The Register-Herald, Beckley, West Virginia

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September 20, 2013

Feds charge Mingo judge in drug-related conspiracy

— A southern West Virginia sheriff assassinated on the job was hailed as a hero at his funeral in April for crusading against the scourge of illegal drugs destroying his community. He had filed more drug indictments in his first three months than in the previous eight years.

But a federal conspiracy charge filed Thursday against the longtime local judge suggests that carefully cultivated public image was a facade, and that late Mingo County Sheriff Eugene Crum had himself been buying prescription painkillers from a man who made his campaign signs.

The news shocked the head of the West Virginia Sheriffs Association, who said the allegation “flies in the face of what we do.”

Nearly 400 deputies, troopers and officers from several states attended Crum’s funeral after he was killed in a shooting apparently unrelated to the conspiracy. Association director Rodney Miller said many may now feel “a bit of betrayal.”

“It’s a rarity,” Miller said. “But good people go bad sometimes.”

The revelations came from federal prosecutors, who charged suspended Mingo County Circuit Judge Michael Thornsbury in a conspiracy they say was cooked up to protect Crum’s reputation and career.

The conspiracy laid out in court documents also involves a local prosecutor and a commissioner in Mingo County, a coalfields community along the Kentucky border that’s long been plagued by corruption.

U.S. Attorney Booth Goodwin said the goal of the plot was to stop a confidential informant from telling the FBI about his drug deals with Crum by putting the dealer behind bars.

Thornsbury was charged with one count of conspiracy in a document called an information, signaling he is cooperating with federal prosecutors. On Thursday, prosecutors asked a judge to schedule a plea hearing for Thornsbury.

The charge carries a maximum sentence of 10 years in prison.

Thornsbury’s attorney, Stephen Jory, declined comment.

The U.S. attorney’s office declined to say whether prosecutor Michael Sparks or County Commissioner Dave Baisden will be charged. Sparks did not immediately return messages from The Associated Press but told the Williamson Daily News he’s “shocked beyond belief” by the allegations.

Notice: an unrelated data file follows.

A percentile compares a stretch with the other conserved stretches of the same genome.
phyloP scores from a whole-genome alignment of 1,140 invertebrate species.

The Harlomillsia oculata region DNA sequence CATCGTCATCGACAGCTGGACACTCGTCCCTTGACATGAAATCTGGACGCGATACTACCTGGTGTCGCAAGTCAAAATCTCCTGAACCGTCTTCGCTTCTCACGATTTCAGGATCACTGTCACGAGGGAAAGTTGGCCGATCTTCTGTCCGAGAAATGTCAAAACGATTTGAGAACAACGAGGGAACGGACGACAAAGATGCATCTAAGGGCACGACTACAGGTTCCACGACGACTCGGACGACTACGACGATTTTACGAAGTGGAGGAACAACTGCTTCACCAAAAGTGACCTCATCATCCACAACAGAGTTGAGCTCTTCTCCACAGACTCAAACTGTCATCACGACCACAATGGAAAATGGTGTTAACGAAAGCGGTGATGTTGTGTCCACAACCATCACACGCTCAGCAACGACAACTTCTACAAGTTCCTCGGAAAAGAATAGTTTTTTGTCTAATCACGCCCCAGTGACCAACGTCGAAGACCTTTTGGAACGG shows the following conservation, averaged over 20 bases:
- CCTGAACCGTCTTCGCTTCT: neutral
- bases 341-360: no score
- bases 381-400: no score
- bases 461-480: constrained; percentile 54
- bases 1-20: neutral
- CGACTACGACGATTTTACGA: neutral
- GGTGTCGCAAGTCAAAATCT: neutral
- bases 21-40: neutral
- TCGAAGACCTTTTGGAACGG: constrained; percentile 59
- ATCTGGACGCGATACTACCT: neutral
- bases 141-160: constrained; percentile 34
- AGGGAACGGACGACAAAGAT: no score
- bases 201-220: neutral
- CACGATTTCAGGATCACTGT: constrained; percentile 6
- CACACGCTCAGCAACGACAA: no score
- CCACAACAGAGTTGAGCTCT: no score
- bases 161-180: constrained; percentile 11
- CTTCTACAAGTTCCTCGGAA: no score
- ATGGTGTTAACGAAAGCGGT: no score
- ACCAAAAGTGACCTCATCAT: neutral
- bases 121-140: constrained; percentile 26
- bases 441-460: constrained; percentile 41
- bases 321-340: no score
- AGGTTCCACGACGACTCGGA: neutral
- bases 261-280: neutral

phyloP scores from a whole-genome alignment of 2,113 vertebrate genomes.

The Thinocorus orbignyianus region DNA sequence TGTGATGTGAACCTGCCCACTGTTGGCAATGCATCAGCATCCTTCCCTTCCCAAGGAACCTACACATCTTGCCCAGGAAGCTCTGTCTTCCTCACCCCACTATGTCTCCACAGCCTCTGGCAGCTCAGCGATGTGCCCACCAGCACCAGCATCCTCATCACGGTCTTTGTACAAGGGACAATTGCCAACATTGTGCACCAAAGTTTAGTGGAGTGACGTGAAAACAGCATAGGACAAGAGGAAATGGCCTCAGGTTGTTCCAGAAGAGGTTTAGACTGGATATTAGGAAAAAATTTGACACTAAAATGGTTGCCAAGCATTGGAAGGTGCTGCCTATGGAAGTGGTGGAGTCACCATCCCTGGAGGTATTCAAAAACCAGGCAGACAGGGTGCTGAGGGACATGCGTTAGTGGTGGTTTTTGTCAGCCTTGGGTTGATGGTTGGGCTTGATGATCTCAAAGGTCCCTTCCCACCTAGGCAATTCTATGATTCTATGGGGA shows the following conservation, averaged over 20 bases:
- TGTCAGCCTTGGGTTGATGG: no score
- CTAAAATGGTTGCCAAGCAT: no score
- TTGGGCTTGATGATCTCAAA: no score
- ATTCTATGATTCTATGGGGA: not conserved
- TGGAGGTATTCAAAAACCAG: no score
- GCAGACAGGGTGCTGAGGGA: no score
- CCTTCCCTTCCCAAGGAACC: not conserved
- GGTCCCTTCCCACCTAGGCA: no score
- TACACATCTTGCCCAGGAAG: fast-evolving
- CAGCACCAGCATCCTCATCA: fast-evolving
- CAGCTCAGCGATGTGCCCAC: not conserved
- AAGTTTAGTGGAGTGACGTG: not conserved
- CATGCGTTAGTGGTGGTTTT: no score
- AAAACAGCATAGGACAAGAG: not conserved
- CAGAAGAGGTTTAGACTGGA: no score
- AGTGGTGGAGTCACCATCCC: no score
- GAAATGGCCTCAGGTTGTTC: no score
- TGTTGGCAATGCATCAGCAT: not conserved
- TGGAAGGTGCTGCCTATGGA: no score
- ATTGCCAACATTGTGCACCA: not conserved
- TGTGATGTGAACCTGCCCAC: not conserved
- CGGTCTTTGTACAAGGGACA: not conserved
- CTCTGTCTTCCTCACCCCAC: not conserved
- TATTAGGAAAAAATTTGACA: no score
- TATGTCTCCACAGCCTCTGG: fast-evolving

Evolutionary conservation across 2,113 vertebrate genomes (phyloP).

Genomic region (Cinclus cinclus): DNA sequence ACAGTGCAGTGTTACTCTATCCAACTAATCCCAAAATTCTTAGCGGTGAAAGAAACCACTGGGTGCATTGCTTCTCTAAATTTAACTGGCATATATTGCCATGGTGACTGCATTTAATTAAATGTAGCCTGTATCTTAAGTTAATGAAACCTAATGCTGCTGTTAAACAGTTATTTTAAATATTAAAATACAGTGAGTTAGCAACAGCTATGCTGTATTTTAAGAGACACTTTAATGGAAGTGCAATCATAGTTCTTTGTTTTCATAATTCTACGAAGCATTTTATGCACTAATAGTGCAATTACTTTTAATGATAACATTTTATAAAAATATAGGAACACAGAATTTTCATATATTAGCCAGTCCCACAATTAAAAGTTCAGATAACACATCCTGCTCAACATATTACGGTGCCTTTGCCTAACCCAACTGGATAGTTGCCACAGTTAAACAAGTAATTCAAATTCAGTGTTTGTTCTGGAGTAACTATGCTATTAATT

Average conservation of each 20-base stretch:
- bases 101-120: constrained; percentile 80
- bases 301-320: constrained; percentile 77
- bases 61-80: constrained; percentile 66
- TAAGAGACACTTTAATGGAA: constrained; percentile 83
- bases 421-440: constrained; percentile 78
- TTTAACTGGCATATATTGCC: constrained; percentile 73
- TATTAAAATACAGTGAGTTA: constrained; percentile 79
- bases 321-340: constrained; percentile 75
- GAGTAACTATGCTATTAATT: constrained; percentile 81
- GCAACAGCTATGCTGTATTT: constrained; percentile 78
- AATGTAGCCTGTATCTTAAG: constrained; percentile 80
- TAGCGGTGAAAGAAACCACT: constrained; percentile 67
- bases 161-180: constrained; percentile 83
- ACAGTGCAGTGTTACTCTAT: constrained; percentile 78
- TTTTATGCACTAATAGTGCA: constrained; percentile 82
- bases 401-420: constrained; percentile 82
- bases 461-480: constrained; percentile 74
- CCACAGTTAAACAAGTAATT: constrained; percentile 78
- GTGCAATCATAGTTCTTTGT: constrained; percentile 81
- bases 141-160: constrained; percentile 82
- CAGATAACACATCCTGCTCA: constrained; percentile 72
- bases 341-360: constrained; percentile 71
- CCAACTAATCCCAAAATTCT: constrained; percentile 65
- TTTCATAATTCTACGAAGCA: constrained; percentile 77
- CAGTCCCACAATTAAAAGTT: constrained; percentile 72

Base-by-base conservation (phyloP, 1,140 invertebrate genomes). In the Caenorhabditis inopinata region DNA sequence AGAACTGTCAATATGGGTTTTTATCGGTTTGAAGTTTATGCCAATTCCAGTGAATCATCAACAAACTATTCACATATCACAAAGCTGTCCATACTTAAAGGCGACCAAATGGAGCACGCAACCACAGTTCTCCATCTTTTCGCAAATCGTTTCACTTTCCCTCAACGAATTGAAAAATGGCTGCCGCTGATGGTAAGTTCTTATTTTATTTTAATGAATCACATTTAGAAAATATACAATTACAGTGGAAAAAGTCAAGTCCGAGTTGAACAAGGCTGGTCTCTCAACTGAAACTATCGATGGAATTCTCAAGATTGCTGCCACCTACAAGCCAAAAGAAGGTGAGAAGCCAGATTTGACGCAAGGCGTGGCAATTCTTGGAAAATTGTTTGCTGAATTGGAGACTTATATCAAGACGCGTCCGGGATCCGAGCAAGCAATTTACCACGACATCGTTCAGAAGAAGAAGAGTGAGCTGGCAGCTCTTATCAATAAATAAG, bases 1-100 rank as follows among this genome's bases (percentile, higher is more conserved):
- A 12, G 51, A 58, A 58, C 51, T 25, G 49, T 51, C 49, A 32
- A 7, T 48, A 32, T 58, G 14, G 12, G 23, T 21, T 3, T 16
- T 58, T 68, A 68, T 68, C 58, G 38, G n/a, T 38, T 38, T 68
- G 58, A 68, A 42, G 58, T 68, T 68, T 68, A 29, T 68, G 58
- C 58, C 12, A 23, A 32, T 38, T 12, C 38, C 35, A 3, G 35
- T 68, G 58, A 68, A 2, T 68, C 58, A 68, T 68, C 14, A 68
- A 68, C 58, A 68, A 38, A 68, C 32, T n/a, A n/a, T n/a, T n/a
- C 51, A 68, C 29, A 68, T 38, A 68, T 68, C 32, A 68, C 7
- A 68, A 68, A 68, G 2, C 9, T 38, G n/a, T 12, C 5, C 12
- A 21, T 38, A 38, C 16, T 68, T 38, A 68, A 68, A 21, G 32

“I had absolutely nothing to do with this,” he told the paper, suggesting that Thornsbury is lying “to exact vengeance against me in retaliation for my cooperation with his federal investigation.”

The state Office of Disciplinary Counsel, meanwhile, moved to have his law license suspended, citing “egregious misconduct.”

The sheriff’s widow, Rosie Crum, did not immediately respond to a message left at her home. She briefly served as sheriff after her husband’s death.

Bruce Stanley, a Mingo County native and Pittsburgh attorney who has appeared many times before Thornsbury, said he hopes the corruption probe continues.

“One can only hope that the U.S. attorney keeps digging,” he said, “though it’s quite possible he might reach China before he gets to the bottom of the corruption afflicting southern West Virginia.”

Thornsbury had been the county’s only judge since 1997, before was indicted last month and accused of abusing his power in a separate case. Prosecutors say the judge had an affair with his secretary and tried to frame her husband repeatedly between 2008 and 2012 after she broke things off.

He is accused of enlisting the help of a state trooper and commandeering the grand jury, and was set to stand trial next month. Prosecutors didn’t say how the new case will affect those charges.

The new charge against the judge paints a picture of a tightknit team ganging up on a local sign maker identified as G.W. in the court documents.

Attorney Charles S. West confirmed G.W. was his longtime client and the owner of White’s Sign Co. in Delbarton, George Ruben White.

The slain sheriff, who was also a longtime magistrate, was elected last fall on a campaign to clean up a pervasive drug problem. While campaigning, he bought signs and other materials from White and still owed him $3,000 when he took office in January, the court document says.

When White demanded payment, prosecutors say, Crum sent a confidential informant to buy the prescription painkiller oxycodone from him. Prosecutors say White was arrested Feb. 1.

White then hired West, who was running for county prosecutor at the time, and met with FBI agents. The U.S. attorney’s office says White told the agents he had sold narcotics to Crum “on multiple occasions” while he was the magistrate.

Crum and prosecutor Sparks then went to the judge and told him White had incriminated the sheriff. They let White know that if he fired his attorney he could get a lighter sentence, prosecutors say.

West said he had never experienced anything like this in 24 years of criminal defense work.

“Hit me right across the face with it. I didn’t know it was coming,” West said.

He said he would have used every piece of evidence he had to help White, who is now serving one to 15 years for two counts of manufacturing or delivering narcotics.

Crum, 59, died in a parking lot as he ate lunch in his car. He was keeping watch on a former “pill mill,” a place that had been shut down for illegally dispensing prescription drugs, to be sure it didn’t reopen.

Tennis Melvin Maynard, a onetime boxing student of Crum’s, is charged with first-degree murder and awaiting trial. Maynard’s family claims the former sheriff had molested him and that the prosecutor’s office ignored his reports. Sparks has denied those claims.

On Wednesday, Sparks recused himself from Maynard’s case, citing only “an emerging conflict of interest.”

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